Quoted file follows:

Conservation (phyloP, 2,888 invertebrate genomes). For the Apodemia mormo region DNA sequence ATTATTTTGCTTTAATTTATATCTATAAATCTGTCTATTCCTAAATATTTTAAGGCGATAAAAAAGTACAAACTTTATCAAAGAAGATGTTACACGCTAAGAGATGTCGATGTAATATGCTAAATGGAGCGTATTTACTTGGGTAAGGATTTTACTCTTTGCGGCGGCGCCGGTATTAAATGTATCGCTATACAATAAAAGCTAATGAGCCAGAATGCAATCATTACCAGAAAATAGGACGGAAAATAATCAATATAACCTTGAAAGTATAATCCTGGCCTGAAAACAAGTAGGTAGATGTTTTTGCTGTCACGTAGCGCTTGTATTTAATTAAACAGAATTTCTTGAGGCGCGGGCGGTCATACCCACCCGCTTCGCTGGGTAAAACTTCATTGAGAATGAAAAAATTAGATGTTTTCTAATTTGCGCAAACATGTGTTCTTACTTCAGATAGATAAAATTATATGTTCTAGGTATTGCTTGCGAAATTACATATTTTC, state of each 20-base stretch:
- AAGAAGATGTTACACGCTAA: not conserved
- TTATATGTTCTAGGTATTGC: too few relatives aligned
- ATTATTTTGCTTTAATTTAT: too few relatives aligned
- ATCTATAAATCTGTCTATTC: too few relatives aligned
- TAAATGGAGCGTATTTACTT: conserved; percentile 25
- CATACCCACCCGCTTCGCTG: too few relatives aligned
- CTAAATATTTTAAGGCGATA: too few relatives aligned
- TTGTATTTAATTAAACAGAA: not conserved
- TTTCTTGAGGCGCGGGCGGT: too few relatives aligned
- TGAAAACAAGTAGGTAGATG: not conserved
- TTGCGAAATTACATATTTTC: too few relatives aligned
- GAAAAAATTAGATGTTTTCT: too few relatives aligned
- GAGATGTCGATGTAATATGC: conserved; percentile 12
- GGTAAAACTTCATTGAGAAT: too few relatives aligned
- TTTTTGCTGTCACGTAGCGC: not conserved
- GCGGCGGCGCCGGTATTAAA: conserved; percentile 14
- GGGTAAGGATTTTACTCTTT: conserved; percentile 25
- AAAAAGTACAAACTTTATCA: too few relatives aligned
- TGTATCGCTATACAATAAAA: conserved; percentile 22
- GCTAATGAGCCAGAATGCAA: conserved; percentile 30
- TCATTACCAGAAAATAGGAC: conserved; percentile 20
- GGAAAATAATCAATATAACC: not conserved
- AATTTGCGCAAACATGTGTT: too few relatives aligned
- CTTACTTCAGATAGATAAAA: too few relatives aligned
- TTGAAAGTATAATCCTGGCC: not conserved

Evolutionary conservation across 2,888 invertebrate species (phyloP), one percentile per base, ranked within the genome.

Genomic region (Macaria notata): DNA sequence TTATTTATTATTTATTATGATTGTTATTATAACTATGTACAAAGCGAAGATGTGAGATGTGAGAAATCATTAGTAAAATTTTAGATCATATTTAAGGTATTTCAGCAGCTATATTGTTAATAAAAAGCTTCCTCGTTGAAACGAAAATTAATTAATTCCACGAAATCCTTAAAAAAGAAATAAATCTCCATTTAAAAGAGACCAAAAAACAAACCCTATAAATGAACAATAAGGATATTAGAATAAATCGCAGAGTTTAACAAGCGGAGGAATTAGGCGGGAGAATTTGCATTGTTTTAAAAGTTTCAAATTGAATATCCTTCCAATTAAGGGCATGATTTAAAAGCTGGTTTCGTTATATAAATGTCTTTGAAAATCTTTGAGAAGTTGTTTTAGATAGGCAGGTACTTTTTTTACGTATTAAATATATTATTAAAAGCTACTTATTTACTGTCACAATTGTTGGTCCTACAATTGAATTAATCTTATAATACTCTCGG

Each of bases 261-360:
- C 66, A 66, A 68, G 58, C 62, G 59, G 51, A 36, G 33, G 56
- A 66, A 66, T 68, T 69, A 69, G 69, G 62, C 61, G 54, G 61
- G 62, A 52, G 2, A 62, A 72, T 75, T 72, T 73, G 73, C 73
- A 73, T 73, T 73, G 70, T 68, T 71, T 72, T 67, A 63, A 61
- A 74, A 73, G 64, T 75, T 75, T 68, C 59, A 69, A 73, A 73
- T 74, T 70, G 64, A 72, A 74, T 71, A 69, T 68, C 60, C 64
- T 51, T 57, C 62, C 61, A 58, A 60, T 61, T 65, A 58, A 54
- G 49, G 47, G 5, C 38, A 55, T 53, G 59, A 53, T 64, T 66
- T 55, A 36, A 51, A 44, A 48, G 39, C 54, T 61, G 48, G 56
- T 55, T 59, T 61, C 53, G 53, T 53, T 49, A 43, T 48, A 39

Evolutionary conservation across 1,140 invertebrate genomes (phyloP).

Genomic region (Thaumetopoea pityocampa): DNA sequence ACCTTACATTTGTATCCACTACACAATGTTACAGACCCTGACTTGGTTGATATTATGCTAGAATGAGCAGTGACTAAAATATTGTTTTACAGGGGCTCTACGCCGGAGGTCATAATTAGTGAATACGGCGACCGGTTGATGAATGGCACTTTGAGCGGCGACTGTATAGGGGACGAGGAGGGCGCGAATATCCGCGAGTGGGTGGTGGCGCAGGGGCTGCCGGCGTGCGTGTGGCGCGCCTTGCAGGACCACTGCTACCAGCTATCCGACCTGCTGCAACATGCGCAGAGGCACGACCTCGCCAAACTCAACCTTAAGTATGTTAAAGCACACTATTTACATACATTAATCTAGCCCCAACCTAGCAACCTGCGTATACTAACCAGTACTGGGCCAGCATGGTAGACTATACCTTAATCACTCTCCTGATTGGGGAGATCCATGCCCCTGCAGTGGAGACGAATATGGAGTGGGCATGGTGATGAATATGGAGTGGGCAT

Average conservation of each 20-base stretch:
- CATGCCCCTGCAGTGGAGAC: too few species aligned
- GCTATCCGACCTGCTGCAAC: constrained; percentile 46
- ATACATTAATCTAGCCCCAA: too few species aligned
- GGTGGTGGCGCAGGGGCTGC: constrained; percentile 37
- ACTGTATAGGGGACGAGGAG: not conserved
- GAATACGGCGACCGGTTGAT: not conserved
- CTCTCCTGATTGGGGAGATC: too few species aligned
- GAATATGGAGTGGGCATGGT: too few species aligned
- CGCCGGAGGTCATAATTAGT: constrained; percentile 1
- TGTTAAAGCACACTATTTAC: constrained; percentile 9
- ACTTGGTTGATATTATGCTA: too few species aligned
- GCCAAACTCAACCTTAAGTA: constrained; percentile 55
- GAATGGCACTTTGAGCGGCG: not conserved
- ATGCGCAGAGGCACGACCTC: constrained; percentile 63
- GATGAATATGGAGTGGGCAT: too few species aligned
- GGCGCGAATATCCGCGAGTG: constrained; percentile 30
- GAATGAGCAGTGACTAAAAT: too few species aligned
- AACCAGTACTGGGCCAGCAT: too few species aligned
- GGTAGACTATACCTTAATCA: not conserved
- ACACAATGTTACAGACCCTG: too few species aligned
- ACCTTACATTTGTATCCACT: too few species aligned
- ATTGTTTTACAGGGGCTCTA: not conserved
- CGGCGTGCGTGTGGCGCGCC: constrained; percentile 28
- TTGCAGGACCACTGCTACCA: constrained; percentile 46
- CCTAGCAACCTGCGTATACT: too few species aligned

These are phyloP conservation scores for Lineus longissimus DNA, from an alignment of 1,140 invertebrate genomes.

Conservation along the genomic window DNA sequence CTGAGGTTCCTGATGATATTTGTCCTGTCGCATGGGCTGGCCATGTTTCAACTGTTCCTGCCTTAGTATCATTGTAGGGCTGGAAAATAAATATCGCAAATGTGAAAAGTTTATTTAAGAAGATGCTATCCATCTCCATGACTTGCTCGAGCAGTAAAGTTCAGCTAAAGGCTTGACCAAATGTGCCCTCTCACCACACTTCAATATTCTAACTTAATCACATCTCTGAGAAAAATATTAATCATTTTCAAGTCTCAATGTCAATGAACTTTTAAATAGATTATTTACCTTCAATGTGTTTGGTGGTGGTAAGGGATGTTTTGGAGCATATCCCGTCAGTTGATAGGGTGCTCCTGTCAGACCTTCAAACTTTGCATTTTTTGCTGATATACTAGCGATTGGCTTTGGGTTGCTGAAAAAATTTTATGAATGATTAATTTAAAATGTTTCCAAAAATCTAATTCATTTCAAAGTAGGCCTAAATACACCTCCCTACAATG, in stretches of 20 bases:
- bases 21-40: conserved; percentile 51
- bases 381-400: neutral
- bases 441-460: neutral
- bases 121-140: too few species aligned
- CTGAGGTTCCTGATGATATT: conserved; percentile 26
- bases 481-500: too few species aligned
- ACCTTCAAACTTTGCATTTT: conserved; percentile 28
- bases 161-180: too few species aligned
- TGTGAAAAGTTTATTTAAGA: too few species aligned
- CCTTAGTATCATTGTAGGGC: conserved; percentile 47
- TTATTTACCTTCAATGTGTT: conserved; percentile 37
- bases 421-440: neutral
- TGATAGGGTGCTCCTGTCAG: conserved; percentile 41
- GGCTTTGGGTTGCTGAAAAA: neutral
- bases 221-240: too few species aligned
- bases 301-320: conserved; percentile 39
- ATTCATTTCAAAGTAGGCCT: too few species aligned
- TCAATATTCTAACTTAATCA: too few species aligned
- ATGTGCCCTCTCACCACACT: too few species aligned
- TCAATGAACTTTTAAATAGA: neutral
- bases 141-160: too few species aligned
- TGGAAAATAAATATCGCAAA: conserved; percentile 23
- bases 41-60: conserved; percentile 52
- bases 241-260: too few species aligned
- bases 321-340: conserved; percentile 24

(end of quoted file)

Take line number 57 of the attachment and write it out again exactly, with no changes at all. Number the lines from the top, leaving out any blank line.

- GATGAATATGGAGTGGGCAT: too few species aligned